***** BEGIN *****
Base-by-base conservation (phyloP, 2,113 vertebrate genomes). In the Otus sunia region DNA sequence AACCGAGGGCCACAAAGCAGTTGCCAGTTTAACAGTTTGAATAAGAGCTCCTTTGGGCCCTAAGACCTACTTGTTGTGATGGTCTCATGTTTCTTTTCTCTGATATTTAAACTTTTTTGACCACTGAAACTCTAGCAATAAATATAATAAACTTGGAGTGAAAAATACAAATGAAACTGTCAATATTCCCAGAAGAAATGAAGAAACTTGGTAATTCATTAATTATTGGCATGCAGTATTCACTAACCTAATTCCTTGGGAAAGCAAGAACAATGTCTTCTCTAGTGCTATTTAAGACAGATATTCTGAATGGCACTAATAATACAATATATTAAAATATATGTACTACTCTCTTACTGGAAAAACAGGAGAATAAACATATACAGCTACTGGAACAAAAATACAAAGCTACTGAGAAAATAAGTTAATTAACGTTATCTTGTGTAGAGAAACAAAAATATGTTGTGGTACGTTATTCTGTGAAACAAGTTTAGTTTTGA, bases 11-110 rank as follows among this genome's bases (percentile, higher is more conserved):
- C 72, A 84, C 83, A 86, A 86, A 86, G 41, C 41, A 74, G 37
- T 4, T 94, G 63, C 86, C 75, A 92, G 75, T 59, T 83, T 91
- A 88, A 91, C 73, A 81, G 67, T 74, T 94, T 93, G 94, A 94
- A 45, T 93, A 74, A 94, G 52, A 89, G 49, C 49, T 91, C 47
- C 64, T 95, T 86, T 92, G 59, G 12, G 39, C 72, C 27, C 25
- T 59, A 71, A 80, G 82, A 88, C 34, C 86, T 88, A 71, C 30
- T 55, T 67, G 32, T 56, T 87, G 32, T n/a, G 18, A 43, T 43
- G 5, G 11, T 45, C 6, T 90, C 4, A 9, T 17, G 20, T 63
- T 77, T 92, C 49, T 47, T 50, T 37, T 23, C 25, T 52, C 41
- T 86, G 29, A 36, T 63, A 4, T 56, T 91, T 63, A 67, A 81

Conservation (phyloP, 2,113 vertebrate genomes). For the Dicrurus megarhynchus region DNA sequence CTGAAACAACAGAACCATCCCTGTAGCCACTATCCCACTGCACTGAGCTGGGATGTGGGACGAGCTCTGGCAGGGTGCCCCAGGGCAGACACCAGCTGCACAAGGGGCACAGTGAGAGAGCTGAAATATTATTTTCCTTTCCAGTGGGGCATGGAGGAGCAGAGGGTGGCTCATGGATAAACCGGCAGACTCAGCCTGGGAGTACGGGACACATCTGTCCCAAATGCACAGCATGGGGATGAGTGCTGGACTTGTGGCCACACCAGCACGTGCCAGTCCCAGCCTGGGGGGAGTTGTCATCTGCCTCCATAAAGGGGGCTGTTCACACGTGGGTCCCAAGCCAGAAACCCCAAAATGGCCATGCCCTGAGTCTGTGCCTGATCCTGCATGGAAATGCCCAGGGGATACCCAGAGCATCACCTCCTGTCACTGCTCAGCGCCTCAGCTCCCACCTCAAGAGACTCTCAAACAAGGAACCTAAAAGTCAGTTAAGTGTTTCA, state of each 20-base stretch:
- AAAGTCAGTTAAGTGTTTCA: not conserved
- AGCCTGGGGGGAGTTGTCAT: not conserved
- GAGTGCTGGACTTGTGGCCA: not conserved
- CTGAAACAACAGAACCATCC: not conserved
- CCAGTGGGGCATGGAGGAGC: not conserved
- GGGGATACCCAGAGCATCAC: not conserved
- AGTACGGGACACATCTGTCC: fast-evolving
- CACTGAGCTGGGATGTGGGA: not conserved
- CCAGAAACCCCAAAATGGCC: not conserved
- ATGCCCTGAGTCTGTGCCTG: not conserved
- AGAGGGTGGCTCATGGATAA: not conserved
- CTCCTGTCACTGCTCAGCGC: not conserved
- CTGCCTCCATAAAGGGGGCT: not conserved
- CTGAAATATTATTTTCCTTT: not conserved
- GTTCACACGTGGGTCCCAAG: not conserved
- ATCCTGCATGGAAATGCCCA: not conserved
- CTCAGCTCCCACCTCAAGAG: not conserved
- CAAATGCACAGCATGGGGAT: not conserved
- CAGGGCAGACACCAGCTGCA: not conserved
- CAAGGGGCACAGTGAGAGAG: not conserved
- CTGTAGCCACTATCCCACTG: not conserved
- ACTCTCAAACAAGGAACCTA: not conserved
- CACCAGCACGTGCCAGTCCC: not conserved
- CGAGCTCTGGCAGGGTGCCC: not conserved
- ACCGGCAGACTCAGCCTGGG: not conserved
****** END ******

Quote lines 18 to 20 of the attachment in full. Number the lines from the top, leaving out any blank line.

- GGGGATACCCAGAGCATCAC: not conserved
- AGTACGGGACACATCTGTCC: fast-evolving
- CACTGAGCTGGGATGTGGGA: not conserved